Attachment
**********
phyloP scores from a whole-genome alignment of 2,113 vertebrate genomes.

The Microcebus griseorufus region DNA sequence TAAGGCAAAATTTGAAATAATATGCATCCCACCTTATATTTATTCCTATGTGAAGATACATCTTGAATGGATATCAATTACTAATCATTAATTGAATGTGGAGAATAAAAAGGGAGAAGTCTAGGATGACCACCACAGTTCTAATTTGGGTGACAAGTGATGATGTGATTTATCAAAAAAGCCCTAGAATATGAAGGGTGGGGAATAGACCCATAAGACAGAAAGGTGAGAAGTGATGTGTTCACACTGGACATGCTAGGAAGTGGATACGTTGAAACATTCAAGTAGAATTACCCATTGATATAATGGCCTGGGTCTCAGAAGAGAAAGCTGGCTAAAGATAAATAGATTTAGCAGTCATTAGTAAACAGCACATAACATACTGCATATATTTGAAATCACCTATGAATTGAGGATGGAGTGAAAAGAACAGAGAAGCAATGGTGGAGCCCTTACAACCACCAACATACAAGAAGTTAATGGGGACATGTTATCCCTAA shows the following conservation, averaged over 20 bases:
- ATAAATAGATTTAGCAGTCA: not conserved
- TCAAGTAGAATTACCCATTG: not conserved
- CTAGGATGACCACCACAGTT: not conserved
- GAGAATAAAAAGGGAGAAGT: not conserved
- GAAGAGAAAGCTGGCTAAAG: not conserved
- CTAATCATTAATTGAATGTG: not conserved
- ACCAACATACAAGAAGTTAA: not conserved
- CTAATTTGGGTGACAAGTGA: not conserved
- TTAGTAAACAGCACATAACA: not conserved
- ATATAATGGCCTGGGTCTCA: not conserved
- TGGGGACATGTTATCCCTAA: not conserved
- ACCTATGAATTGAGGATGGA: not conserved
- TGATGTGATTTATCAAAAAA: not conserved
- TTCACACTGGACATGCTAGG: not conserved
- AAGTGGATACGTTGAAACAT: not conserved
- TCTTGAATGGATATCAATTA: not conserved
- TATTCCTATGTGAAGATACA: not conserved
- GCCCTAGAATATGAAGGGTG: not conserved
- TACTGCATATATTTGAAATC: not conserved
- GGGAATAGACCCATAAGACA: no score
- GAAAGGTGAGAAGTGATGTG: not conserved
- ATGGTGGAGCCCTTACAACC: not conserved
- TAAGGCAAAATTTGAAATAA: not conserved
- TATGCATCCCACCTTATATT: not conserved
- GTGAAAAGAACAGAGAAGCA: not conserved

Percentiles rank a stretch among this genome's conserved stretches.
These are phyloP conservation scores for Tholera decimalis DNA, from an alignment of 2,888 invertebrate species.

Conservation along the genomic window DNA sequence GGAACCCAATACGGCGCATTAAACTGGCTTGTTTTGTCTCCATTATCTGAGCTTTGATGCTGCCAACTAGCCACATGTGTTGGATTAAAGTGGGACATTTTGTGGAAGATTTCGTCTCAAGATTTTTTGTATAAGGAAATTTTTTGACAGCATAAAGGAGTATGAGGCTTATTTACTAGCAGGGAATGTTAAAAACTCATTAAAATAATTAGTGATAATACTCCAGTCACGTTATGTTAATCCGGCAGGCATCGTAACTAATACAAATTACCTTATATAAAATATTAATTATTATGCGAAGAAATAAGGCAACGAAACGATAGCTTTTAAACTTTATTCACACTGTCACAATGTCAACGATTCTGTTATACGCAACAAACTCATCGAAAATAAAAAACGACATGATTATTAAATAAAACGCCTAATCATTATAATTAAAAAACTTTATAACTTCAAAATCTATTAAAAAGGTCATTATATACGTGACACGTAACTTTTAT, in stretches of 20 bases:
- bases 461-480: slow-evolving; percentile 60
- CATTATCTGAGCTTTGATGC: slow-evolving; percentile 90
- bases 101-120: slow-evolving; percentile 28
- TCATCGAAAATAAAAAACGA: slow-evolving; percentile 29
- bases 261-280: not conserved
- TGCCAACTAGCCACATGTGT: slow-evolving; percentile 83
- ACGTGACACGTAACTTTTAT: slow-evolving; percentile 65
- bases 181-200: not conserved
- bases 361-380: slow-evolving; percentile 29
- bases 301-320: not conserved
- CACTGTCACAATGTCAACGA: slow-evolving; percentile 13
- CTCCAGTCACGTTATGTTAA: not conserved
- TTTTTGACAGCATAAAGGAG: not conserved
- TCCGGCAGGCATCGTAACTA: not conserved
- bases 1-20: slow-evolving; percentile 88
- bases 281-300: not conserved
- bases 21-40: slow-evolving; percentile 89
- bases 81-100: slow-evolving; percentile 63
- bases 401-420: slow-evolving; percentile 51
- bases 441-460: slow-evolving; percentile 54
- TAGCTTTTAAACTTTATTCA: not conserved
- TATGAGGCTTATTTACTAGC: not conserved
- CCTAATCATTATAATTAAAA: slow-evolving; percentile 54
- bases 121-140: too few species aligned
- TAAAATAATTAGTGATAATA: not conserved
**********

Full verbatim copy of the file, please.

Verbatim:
phyloP scores from a whole-genome alignment of 2,113 vertebrate genomes.

The Microcebus griseorufus region DNA sequence TAAGGCAAAATTTGAAATAATATGCATCCCACCTTATATTTATTCCTATGTGAAGATACATCTTGAATGGATATCAATTACTAATCATTAATTGAATGTGGAGAATAAAAAGGGAGAAGTCTAGGATGACCACCACAGTTCTAATTTGGGTGACAAGTGATGATGTGATTTATCAAAAAAGCCCTAGAATATGAAGGGTGGGGAATAGACCCATAAGACAGAAAGGTGAGAAGTGATGTGTTCACACTGGACATGCTAGGAAGTGGATACGTTGAAACATTCAAGTAGAATTACCCATTGATATAATGGCCTGGGTCTCAGAAGAGAAAGCTGGCTAAAGATAAATAGATTTAGCAGTCATTAGTAAACAGCACATAACATACTGCATATATTTGAAATCACCTATGAATTGAGGATGGAGTGAAAAGAACAGAGAAGCAATGGTGGAGCCCTTACAACCACCAACATACAAGAAGTTAATGGGGACATGTTATCCCTAA shows the following conservation, averaged over 20 bases:
- ATAAATAGATTTAGCAGTCA: not conserved
- TCAAGTAGAATTACCCATTG: not conserved
- CTAGGATGACCACCACAGTT: not conserved
- GAGAATAAAAAGGGAGAAGT: not conserved
- GAAGAGAAAGCTGGCTAAAG: not conserved
- CTAATCATTAATTGAATGTG: not conserved
- ACCAACATACAAGAAGTTAA: not conserved
- CTAATTTGGGTGACAAGTGA: not conserved
- TTAGTAAACAGCACATAACA: not conserved
- ATATAATGGCCTGGGTCTCA: not conserved
- TGGGGACATGTTATCCCTAA: not conserved
- ACCTATGAATTGAGGATGGA: not conserved
- TGATGTGATTTATCAAAAAA: not conserved
- TTCACACTGGACATGCTAGG: not conserved
- AAGTGGATACGTTGAAACAT: not conserved
- TCTTGAATGGATATCAATTA: not conserved
- TATTCCTATGTGAAGATACA: not conserved
- GCCCTAGAATATGAAGGGTG: not conserved
- TACTGCATATATTTGAAATC: not conserved
- GGGAATAGACCCATAAGACA: no score
- GAAAGGTGAGAAGTGATGTG: not conserved
- ATGGTGGAGCCCTTACAACC: not conserved
- TAAGGCAAAATTTGAAATAA: not conserved
- TATGCATCCCACCTTATATT: not conserved
- GTGAAAAGAACAGAGAAGCA: not conserved

Percentiles rank a stretch among this genome's conserved stretches.
These are phyloP conservation scores for Tholera decimalis DNA, from an alignment of 2,888 invertebrate species.

Conservation along the genomic window DNA sequence GGAACCCAATACGGCGCATTAAACTGGCTTGTTTTGTCTCCATTATCTGAGCTTTGATGCTGCCAACTAGCCACATGTGTTGGATTAAAGTGGGACATTTTGTGGAAGATTTCGTCTCAAGATTTTTTGTATAAGGAAATTTTTTGACAGCATAAAGGAGTATGAGGCTTATTTACTAGCAGGGAATGTTAAAAACTCATTAAAATAATTAGTGATAATACTCCAGTCACGTTATGTTAATCCGGCAGGCATCGTAACTAATACAAATTACCTTATATAAAATATTAATTATTATGCGAAGAAATAAGGCAACGAAACGATAGCTTTTAAACTTTATTCACACTGTCACAATGTCAACGATTCTGTTATACGCAACAAACTCATCGAAAATAAAAAACGACATGATTATTAAATAAAACGCCTAATCATTATAATTAAAAAACTTTATAACTTCAAAATCTATTAAAAAGGTCATTATATACGTGACACGTAACTTTTAT, in stretches of 20 bases:
- bases 461-480: slow-evolving; percentile 60
- CATTATCTGAGCTTTGATGC: slow-evolving; percentile 90
- bases 101-120: slow-evolving; percentile 28
- TCATCGAAAATAAAAAACGA: slow-evolving; percentile 29
- bases 261-280: not conserved
- TGCCAACTAGCCACATGTGT: slow-evolving; percentile 83
- ACGTGACACGTAACTTTTAT: slow-evolving; percentile 65
- bases 181-200: not conserved
- bases 361-380: slow-evolving; percentile 29
- bases 301-320: not conserved
- CACTGTCACAATGTCAACGA: slow-evolving; percentile 13
- CTCCAGTCACGTTATGTTAA: not conserved
- TTTTTGACAGCATAAAGGAG: not conserved
- TCCGGCAGGCATCGTAACTA: not conserved
- bases 1-20: slow-evolving; percentile 88
- bases 281-300: not conserved
- bases 21-40: slow-evolving; percentile 89
- bases 81-100: slow-evolving; percentile 63
- bases 401-420: slow-evolving; percentile 51
- bases 441-460: slow-evolving; percentile 54
- TAGCTTTTAAACTTTATTCA: not conserved
- TATGAGGCTTATTTACTAGC: not conserved
- CCTAATCATTATAATTAAAA: slow-evolving; percentile 54
- bases 121-140: too few species aligned
- TAAAATAATTAGTGATAATA: not conserved